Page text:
It has been a little less than three years since Pollard played a One Day International (ODI) for the West Indies.
While the debate over the selection of the Indian team for the International Cricket Council World Cup 2019 (ICCWC) to be announced today continues, it is raining runs and wickets from the West Indians in the ongoing edition of the Indian Premier League (IPL).
The performances of Andre Russell, Kieron Pollard, Alzarri Joseph, Chris Gayle and to a certain extent Sunil Narine have ensured that a bright Caribbean sun has been shining bright in the third week of India’s iconic tournament.
It has been a little less than three years since Pollard played a One Day International (ODI) for the West Indies. His absence was not a sabbatical, neither had form anything to do with it. Pollard, in his own words, was ‘blacklisted’.
The regime led by Cricket West Indies (CWI) President Whycliffe ‘Dave’ Cameron, that ruled cricket in the Caribbean for the past seven years, put a few cricketers out to pasture, including Darren Sammy who led the combined islands for 25 Test matches and 51 ODIs.
From October 2016 till date, Pollard has been parading his skills in the various ‘me too’ leagues that have mushroomed around the world after the success of the IPL. Joining him are other entertainers from the Caribbean including Gayle, Russell, DJ Bravo and Narine, among others.
The current and 12th edition of the IPL has seen these very West Indians, the wandering minstrels of world cricket, making a massive impact on the games played so far. Outstanding batting by Russell for Kolkata Knight Riders (KKR) has seen the team come right from behind and walk away with two winning points so crucial at this stage of the tournament.
Pollard’s decisive innings of 83 runs off 31 balls for Mumbai Indians (MI) against Kings XI Punjab (KXIP) at the Wankhede Stadium just showed how important he is as a player that can take the game away from the opponents.
This particular innings was not one that was all flash and dash but one that was played with responsibility. Pollard was standing in for regular skipper Rohit Sharma who was rested thanks to a strain.
Pollards innings against KXIP was very similar to that of Russell who scored an unbelievable 48 unbeaten runs against Royal Challengers Bangalore (RCB) when the chips were down and KKR needed to get past 205 runs. Russell’s next essay of 50 not out in a losing cause against Chennai Super Kings came when his team was 47 runs for 6 wickets.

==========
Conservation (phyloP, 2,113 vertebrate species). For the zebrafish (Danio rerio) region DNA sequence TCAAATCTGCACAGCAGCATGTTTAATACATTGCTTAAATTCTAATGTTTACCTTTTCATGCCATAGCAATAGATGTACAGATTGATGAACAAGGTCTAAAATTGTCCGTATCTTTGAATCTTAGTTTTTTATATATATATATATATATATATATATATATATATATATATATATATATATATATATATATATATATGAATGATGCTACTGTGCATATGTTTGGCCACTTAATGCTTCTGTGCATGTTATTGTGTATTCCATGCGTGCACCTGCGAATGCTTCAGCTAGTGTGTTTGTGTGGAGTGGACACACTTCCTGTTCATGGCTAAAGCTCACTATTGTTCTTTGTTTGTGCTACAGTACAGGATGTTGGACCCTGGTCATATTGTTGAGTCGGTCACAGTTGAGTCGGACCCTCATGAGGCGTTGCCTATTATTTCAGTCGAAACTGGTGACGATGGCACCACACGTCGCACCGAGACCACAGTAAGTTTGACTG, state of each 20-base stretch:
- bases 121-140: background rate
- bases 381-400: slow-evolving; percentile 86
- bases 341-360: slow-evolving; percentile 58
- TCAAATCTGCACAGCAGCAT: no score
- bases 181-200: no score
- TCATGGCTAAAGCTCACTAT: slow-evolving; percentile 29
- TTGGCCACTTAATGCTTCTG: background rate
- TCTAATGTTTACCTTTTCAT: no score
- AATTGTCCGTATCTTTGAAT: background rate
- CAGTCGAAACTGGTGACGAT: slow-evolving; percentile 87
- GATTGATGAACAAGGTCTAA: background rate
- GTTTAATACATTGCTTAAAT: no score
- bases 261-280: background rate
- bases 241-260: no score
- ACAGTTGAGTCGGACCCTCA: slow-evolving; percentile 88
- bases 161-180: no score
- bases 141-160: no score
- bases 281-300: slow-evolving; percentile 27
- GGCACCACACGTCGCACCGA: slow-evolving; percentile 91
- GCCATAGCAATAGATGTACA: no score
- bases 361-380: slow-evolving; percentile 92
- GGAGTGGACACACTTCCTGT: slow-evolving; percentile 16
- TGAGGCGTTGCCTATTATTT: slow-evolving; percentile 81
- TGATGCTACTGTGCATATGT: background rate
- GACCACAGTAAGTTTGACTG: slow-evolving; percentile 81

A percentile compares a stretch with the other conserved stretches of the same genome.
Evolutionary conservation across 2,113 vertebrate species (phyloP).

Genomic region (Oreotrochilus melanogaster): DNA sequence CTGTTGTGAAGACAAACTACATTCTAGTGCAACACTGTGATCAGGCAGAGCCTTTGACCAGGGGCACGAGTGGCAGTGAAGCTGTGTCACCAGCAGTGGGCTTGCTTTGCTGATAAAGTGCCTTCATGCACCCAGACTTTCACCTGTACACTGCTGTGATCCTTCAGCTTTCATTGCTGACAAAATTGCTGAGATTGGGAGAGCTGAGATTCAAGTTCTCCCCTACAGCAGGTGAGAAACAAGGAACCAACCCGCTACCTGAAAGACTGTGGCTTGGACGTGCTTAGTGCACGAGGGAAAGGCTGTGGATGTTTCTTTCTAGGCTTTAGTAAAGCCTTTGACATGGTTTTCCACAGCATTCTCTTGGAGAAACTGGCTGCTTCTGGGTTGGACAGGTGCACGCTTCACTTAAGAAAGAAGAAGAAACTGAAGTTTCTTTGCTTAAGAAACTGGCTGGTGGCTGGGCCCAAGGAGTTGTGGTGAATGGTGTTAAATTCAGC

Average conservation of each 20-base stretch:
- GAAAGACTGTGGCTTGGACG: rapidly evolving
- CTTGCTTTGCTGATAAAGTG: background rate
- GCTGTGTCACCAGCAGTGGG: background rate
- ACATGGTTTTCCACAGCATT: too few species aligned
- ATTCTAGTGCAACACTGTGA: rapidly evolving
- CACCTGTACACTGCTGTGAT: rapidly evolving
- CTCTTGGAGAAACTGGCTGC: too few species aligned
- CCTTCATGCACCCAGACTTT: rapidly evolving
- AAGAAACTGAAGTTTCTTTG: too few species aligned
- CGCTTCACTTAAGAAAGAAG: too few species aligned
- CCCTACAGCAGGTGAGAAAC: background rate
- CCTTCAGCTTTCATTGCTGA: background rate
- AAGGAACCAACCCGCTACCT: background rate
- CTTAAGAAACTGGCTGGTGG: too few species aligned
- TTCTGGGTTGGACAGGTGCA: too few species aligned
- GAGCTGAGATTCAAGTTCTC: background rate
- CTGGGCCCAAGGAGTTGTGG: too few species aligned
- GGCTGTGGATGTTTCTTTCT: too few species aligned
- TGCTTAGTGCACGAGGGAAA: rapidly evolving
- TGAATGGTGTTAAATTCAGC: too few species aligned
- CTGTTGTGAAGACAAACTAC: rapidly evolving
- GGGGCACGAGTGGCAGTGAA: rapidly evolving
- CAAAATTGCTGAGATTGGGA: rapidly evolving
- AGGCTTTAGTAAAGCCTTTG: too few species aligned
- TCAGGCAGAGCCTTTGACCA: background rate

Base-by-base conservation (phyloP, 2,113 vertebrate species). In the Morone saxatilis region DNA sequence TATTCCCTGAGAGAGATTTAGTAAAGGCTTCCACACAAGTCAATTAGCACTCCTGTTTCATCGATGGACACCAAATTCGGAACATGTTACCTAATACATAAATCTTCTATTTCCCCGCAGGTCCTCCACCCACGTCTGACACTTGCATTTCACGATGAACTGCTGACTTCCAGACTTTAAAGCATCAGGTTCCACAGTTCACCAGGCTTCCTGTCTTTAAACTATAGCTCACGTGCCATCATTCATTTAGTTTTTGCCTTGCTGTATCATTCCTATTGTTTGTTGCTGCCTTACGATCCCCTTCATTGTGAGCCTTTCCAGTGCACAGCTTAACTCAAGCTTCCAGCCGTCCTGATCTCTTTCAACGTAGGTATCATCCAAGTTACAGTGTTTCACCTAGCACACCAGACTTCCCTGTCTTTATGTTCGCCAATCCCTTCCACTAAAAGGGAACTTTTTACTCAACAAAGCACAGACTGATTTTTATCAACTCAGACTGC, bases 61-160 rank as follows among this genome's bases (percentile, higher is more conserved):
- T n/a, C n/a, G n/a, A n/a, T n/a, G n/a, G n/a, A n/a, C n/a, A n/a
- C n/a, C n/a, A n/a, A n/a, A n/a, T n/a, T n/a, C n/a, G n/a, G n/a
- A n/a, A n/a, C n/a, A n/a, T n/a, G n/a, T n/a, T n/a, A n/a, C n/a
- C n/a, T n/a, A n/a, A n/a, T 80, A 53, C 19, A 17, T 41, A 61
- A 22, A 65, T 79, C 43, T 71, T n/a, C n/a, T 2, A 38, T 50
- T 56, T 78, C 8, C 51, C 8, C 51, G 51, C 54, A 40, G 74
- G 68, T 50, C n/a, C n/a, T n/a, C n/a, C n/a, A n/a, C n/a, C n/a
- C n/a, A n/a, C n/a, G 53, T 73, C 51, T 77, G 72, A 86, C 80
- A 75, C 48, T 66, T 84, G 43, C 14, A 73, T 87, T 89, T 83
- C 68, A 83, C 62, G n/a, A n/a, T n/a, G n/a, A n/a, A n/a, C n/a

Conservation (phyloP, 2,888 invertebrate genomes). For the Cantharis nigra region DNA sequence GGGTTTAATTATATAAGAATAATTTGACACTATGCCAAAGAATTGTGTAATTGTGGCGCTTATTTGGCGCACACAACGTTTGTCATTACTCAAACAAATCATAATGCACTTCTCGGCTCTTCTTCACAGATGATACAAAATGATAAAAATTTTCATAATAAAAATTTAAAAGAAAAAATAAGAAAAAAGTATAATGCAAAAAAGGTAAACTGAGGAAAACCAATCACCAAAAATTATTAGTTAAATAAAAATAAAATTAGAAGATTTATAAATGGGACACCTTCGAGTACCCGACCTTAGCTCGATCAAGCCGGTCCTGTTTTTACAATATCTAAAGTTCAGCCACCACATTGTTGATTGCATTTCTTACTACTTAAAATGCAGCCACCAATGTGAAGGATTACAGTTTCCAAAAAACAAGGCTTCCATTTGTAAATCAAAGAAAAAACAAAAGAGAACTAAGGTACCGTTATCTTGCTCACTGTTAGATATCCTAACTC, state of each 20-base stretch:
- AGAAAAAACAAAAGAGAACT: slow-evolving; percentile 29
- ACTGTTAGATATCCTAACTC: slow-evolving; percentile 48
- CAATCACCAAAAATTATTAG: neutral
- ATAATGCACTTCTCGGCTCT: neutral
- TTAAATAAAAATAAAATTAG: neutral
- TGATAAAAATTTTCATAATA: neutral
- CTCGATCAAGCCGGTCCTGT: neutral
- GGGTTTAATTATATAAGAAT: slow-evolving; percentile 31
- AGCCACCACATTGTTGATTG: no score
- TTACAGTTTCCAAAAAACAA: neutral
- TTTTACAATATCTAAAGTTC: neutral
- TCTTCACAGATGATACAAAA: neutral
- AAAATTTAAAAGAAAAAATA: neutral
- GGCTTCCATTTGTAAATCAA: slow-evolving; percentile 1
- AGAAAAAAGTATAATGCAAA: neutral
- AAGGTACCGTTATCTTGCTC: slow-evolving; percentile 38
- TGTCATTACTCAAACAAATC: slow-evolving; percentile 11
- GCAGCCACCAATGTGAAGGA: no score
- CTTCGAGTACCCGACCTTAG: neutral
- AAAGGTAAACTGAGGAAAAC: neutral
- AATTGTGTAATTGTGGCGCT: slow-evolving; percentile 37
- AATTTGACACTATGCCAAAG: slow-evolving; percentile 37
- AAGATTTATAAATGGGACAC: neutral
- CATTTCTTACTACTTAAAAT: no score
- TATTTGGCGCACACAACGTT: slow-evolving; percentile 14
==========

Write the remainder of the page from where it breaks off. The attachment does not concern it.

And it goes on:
That knock gave his side a bit of respectability (of having passed 100 runs) and a slim chance of winning the game.
Gayle, Bravo, Narine and Joseph, who made a sensational debut in this IPL for MI skittling Sunrisers Hyderabad with a dream spell of six wickets for a mere 12 runs (an IPL record) have also been steady performers for their teams. This just goes to show that the West Indies, if this current lot of players are retained for the ICCWC, will be a serious force to reckon with.
Thus far, in the build-up to ICCWC, hosts England are the favourites followed closely by a determined India and a resurgent Australia. A renewed team from the West Indies will ensure that cricket fans across the world will be happily showered with more entertainment in the form of players who were known to be masters of the shorter formats of the game.
With former West Indies team manager, Ricky Skerritt, ending Cameron’s controversial reign at CWI, players like Pollard who were out in the wilderness (thanks to differences they had with the Board on pay packages) will hopefully wear the red cap at the ICCWC.
The 31-year-old, along with an almost 40 Gayle will be a heady combination for the West Indies when they take on all opponents in ICC’s blue riband tournament.
The cricket world has never forgotten the dominance of the West Indies in the early 70s till the late 80s. While their magical batsmen pulverised bowing attacks from all over the world, their demon bowlers put the fear of God in batsmen with their thunderbolts.
No one can ever forget the magnificent hundreds scored by skipper Clive Lloyd and Sir Issac Vivian Alexander Richards in the first two World Cup finals that were played at Lord’s in 1975 and 1979. It took a superhuman effort by Kapil Dev and his team whose determination, as the tournament grew, to put a stop to the great Windies juggernaut at the same venue in 1983.
A renewed West Indies will certainly be the dark horse in the ICCWC 2019. World cricket will be happier with a strong Windies for the entertainment and joy they bring, not just to their fans but audiences allover the world.